Torbjörn “Totto” Eckerman – Chairman (email@example.com)
Benoit “Ben” Leroux – Vice Chairman (firstname.lastname@example.org)
Ralf Styrström – Secretary
Marit Wiklöv – Treasurer (email@example.com)
Matej Suchy – Member (firstname.lastname@example.org)
Dan Kihlström – Substitute
A little about us beekeepers on Åland.
Beekeeping on Åland is about 100 years old. We have drawn attention to this in our anniversary book, which was published in 2013, when our association celebrated 25 years.
Interest in beekeeping has grown strongly in recent years and we are now about 100 beekeepers with around 900-1000 colonies this year.
The bees have suffered a lot in the last ten years and there are many fears for their survival.
The threats are parasites, but also pesticides (including pesticides).
The biggest threat so far is the tiny varroa mite, which can destroy a bee colony in a couple of seasons.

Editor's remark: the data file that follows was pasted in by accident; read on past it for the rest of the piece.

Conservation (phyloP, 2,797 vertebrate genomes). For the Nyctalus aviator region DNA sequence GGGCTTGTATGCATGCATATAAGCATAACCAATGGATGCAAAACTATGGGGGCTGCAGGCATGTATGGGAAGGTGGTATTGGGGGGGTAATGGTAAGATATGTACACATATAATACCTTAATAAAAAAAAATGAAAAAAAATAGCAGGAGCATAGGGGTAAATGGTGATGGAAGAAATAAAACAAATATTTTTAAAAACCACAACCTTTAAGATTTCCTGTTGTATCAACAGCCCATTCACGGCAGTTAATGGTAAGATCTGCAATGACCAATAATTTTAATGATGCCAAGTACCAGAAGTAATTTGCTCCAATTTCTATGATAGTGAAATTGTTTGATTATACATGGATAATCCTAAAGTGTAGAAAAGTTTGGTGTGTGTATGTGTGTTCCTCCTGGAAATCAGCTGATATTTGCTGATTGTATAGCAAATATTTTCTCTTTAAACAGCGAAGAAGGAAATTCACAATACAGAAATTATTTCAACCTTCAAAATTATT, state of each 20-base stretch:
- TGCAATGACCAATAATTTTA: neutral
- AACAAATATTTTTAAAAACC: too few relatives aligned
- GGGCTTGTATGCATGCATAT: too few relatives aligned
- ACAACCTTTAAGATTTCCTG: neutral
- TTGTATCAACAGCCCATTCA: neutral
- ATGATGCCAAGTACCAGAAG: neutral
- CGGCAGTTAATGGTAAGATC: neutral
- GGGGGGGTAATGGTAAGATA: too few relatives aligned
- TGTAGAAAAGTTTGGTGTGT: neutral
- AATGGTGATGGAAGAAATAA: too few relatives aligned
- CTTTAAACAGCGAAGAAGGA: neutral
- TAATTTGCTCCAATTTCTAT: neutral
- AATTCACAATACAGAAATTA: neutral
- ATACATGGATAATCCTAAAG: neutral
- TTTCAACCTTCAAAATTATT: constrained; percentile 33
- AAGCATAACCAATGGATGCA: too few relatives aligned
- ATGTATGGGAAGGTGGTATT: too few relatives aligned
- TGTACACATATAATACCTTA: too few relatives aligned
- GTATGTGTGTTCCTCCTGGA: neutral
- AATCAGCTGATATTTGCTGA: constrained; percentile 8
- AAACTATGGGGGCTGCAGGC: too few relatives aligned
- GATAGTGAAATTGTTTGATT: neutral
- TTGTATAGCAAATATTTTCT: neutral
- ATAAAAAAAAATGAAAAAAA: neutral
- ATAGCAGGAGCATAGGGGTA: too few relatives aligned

The varroa mite, like the tick, is a carrier of many different viruses and disease-causing bacteria. This causes the bees to weaken and many colonies die during the winter due to viruses and bacteria. As much as 35% of hibernating colonies in some areas, but it also happens that hives are emptied of bees during the summer. The suspicions are directed at certain pesticides which cause the bees to lose their orientation, and then they cannot find their home.
Status: Varroa-free region
Åland, together with the Isle of Man, Iceland and Australia, are the largest currently known areas where the varroa mite is not found. All bees in Iceland have been exported there from Åland.
In the years 2011-2018, together with EVIRA, we have taken samples of our bees and they are varroa-free. The presence of other parasites is minimal.
Scientists believe that the varroa mite is the devastating carrier of all kinds of viruses and bacteria.
In autumn 2013, the European Commission gave Åland the status of a varroa-free region, which immediately resulted in an import freeze of bees here.
We have been very restrictive about importing bees at all to Åland and this was our luck.
Now we can export healthy Åland bees to areas believed to be varroa-free, small coastal areas on the Finnish mainland, the same in Sweden, upper Norrland and Iceland. We export around 100 communities every summer.